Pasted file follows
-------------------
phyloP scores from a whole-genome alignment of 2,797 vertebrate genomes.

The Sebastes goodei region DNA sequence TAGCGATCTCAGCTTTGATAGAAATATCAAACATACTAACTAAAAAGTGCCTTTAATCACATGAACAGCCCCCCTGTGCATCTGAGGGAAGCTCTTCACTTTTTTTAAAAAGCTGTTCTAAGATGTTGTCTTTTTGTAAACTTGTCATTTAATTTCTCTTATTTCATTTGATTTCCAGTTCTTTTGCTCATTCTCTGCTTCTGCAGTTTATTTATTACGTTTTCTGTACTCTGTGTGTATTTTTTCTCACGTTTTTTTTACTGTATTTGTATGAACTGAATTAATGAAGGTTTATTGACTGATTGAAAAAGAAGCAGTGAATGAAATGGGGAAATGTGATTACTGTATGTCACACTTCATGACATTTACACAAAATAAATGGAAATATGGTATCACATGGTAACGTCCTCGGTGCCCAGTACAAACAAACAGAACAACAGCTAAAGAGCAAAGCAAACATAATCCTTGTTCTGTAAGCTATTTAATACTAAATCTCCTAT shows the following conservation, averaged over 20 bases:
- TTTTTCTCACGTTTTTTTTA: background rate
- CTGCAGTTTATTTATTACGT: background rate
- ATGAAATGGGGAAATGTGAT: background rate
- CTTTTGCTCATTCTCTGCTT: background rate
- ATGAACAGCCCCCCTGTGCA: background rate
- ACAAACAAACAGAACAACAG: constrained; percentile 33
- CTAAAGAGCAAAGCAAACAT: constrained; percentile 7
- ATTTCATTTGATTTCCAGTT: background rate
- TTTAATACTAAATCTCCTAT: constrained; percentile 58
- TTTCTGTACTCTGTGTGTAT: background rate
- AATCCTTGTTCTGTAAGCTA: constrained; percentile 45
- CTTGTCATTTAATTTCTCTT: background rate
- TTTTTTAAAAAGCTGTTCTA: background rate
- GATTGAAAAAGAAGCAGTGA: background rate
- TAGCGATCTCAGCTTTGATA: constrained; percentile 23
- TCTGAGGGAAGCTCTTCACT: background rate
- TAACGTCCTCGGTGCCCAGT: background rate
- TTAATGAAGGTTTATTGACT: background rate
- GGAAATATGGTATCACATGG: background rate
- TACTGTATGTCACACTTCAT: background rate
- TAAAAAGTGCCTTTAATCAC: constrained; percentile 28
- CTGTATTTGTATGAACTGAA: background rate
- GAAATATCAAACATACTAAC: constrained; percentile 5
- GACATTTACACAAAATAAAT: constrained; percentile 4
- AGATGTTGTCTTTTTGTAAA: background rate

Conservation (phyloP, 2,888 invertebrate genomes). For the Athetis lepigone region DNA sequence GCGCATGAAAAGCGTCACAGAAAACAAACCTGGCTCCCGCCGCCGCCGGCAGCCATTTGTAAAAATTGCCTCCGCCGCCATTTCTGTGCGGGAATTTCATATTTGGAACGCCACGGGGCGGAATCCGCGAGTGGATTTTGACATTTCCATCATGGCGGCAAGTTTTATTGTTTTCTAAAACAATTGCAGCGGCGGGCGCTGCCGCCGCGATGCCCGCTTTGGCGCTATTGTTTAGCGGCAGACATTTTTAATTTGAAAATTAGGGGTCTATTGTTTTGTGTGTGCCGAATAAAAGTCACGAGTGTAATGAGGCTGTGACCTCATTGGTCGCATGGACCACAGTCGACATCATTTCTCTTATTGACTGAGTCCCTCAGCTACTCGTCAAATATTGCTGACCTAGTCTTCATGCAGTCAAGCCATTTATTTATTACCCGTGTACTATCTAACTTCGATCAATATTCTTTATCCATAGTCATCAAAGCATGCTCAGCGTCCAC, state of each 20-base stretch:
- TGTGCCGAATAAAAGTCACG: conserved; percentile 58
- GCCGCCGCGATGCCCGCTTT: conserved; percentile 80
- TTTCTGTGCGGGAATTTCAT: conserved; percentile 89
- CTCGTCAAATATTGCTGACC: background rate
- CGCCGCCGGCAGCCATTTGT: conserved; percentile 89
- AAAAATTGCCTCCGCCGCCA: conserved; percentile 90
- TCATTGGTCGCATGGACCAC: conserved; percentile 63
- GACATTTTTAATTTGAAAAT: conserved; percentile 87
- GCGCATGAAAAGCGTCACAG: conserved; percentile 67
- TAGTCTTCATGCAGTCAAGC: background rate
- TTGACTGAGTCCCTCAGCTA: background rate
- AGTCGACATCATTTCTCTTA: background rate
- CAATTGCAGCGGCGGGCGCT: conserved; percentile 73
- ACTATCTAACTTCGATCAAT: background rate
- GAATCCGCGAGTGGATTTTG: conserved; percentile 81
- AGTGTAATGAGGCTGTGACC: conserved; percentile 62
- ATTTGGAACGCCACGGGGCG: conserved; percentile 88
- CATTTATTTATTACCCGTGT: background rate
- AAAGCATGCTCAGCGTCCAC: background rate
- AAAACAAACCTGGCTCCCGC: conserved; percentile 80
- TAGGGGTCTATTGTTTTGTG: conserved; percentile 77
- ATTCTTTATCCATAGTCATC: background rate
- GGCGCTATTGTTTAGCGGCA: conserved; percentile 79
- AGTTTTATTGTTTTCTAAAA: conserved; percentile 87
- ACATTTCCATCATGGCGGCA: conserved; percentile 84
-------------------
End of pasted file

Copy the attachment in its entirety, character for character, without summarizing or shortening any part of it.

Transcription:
phyloP scores from a whole-genome alignment of 2,797 vertebrate genomes.

The Sebastes goodei region DNA sequence TAGCGATCTCAGCTTTGATAGAAATATCAAACATACTAACTAAAAAGTGCCTTTAATCACATGAACAGCCCCCCTGTGCATCTGAGGGAAGCTCTTCACTTTTTTTAAAAAGCTGTTCTAAGATGTTGTCTTTTTGTAAACTTGTCATTTAATTTCTCTTATTTCATTTGATTTCCAGTTCTTTTGCTCATTCTCTGCTTCTGCAGTTTATTTATTACGTTTTCTGTACTCTGTGTGTATTTTTTCTCACGTTTTTTTTACTGTATTTGTATGAACTGAATTAATGAAGGTTTATTGACTGATTGAAAAAGAAGCAGTGAATGAAATGGGGAAATGTGATTACTGTATGTCACACTTCATGACATTTACACAAAATAAATGGAAATATGGTATCACATGGTAACGTCCTCGGTGCCCAGTACAAACAAACAGAACAACAGCTAAAGAGCAAAGCAAACATAATCCTTGTTCTGTAAGCTATTTAATACTAAATCTCCTAT shows the following conservation, averaged over 20 bases:
- TTTTTCTCACGTTTTTTTTA: background rate
- CTGCAGTTTATTTATTACGT: background rate
- ATGAAATGGGGAAATGTGAT: background rate
- CTTTTGCTCATTCTCTGCTT: background rate
- ATGAACAGCCCCCCTGTGCA: background rate
- ACAAACAAACAGAACAACAG: constrained; percentile 33
- CTAAAGAGCAAAGCAAACAT: constrained; percentile 7
- ATTTCATTTGATTTCCAGTT: background rate
- TTTAATACTAAATCTCCTAT: constrained; percentile 58
- TTTCTGTACTCTGTGTGTAT: background rate
- AATCCTTGTTCTGTAAGCTA: constrained; percentile 45
- CTTGTCATTTAATTTCTCTT: background rate
- TTTTTTAAAAAGCTGTTCTA: background rate
- GATTGAAAAAGAAGCAGTGA: background rate
- TAGCGATCTCAGCTTTGATA: constrained; percentile 23
- TCTGAGGGAAGCTCTTCACT: background rate
- TAACGTCCTCGGTGCCCAGT: background rate
- TTAATGAAGGTTTATTGACT: background rate
- GGAAATATGGTATCACATGG: background rate
- TACTGTATGTCACACTTCAT: background rate
- TAAAAAGTGCCTTTAATCAC: constrained; percentile 28
- CTGTATTTGTATGAACTGAA: background rate
- GAAATATCAAACATACTAAC: constrained; percentile 5
- GACATTTACACAAAATAAAT: constrained; percentile 4
- AGATGTTGTCTTTTTGTAAA: background rate

Conservation (phyloP, 2,888 invertebrate genomes). For the Athetis lepigone region DNA sequence GCGCATGAAAAGCGTCACAGAAAACAAACCTGGCTCCCGCCGCCGCCGGCAGCCATTTGTAAAAATTGCCTCCGCCGCCATTTCTGTGCGGGAATTTCATATTTGGAACGCCACGGGGCGGAATCCGCGAGTGGATTTTGACATTTCCATCATGGCGGCAAGTTTTATTGTTTTCTAAAACAATTGCAGCGGCGGGCGCTGCCGCCGCGATGCCCGCTTTGGCGCTATTGTTTAGCGGCAGACATTTTTAATTTGAAAATTAGGGGTCTATTGTTTTGTGTGTGCCGAATAAAAGTCACGAGTGTAATGAGGCTGTGACCTCATTGGTCGCATGGACCACAGTCGACATCATTTCTCTTATTGACTGAGTCCCTCAGCTACTCGTCAAATATTGCTGACCTAGTCTTCATGCAGTCAAGCCATTTATTTATTACCCGTGTACTATCTAACTTCGATCAATATTCTTTATCCATAGTCATCAAAGCATGCTCAGCGTCCAC, state of each 20-base stretch:
- TGTGCCGAATAAAAGTCACG: conserved; percentile 58
- GCCGCCGCGATGCCCGCTTT: conserved; percentile 80
- TTTCTGTGCGGGAATTTCAT: conserved; percentile 89
- CTCGTCAAATATTGCTGACC: background rate
- CGCCGCCGGCAGCCATTTGT: conserved; percentile 89
- AAAAATTGCCTCCGCCGCCA: conserved; percentile 90
- TCATTGGTCGCATGGACCAC: conserved; percentile 63
- GACATTTTTAATTTGAAAAT: conserved; percentile 87
- GCGCATGAAAAGCGTCACAG: conserved; percentile 67
- TAGTCTTCATGCAGTCAAGC: background rate
- TTGACTGAGTCCCTCAGCTA: background rate
- AGTCGACATCATTTCTCTTA: background rate
- CAATTGCAGCGGCGGGCGCT: conserved; percentile 73
- ACTATCTAACTTCGATCAAT: background rate
- GAATCCGCGAGTGGATTTTG: conserved; percentile 81
- AGTGTAATGAGGCTGTGACC: conserved; percentile 62
- ATTTGGAACGCCACGGGGCG: conserved; percentile 88
- CATTTATTTATTACCCGTGT: background rate
- AAAGCATGCTCAGCGTCCAC: background rate
- AAAACAAACCTGGCTCCCGC: conserved; percentile 80
- TAGGGGTCTATTGTTTTGTG: conserved; percentile 77
- ATTCTTTATCCATAGTCATC: background rate
- GGCGCTATTGTTTAGCGGCA: conserved; percentile 79
- AGTTTTATTGTTTTCTAAAA: conserved; percentile 87
- ACATTTCCATCATGGCGGCA: conserved; percentile 84